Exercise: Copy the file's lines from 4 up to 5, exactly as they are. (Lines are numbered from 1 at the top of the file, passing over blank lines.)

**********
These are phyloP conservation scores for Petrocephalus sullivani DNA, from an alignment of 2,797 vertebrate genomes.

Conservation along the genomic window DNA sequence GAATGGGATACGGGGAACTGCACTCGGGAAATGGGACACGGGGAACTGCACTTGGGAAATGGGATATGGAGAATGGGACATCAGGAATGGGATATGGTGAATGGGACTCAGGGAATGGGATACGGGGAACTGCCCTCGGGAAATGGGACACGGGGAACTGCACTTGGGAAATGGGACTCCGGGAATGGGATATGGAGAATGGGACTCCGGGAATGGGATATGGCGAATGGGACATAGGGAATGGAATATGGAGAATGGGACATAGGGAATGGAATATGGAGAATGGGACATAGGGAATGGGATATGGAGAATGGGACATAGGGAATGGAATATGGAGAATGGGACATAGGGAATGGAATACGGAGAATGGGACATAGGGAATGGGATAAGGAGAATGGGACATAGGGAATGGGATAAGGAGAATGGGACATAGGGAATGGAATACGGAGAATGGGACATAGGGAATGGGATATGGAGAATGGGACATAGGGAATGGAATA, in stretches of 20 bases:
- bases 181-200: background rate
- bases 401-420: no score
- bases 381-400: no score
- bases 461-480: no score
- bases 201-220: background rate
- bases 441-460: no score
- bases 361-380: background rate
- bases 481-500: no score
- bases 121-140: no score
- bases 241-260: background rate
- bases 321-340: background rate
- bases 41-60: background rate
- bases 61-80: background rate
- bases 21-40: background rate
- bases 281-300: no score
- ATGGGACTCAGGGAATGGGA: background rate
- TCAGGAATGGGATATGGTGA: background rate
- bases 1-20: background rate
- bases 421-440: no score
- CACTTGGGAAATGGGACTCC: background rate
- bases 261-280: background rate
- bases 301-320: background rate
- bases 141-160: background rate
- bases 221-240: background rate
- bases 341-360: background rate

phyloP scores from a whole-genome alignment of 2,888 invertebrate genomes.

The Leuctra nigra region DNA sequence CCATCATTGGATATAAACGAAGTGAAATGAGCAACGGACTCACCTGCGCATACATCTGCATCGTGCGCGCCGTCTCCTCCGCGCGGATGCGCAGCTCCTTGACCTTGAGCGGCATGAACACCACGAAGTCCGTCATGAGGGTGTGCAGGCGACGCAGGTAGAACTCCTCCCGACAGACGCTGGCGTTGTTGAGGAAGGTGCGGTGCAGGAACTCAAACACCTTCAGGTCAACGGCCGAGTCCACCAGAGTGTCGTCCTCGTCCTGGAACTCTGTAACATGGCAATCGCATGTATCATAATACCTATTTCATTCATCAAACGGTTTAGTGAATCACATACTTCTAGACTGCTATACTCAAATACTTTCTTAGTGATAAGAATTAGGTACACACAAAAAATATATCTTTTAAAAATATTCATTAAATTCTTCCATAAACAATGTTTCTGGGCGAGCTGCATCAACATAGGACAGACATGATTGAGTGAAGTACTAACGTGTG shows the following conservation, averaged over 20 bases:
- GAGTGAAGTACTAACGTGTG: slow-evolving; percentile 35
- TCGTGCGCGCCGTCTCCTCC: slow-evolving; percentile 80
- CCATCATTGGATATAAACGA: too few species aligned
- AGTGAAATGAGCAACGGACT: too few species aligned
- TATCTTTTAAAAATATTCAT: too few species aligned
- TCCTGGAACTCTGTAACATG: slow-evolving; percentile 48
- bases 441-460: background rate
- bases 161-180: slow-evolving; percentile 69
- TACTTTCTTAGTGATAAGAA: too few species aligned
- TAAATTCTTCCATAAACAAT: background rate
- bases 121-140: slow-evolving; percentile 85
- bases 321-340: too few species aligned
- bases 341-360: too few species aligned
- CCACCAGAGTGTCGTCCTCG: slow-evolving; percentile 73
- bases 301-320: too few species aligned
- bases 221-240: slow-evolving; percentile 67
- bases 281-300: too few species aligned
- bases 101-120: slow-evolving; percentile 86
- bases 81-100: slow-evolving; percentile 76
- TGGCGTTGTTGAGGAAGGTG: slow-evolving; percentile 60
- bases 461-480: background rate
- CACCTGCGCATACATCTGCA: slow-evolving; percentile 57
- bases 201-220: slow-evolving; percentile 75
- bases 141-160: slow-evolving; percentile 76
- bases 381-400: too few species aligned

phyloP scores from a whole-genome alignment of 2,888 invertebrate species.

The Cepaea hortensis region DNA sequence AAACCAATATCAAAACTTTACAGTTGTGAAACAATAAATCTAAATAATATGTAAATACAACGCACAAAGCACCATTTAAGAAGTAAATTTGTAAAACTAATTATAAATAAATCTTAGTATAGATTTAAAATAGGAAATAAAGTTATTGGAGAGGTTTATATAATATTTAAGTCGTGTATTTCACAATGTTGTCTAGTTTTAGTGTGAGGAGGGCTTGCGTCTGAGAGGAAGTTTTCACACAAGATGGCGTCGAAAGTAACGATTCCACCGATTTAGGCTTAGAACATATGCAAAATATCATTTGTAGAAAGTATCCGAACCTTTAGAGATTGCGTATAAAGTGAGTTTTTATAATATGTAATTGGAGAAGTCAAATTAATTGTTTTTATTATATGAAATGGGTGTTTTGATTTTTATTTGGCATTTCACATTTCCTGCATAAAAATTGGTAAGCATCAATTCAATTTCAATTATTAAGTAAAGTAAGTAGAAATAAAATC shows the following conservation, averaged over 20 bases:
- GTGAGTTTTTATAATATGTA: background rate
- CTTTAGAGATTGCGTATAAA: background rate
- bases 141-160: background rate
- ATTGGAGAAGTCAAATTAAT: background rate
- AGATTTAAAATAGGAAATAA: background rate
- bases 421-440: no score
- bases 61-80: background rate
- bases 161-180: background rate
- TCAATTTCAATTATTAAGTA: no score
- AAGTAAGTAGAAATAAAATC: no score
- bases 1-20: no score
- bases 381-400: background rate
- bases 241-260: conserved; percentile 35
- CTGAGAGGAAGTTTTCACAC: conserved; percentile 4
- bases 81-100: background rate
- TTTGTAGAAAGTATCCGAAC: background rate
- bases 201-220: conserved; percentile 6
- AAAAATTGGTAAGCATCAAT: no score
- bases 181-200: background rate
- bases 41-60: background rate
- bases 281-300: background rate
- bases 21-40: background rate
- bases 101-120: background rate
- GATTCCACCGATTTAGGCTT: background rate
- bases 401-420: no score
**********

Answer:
- bases 401-420: no score
- bases 381-400: no score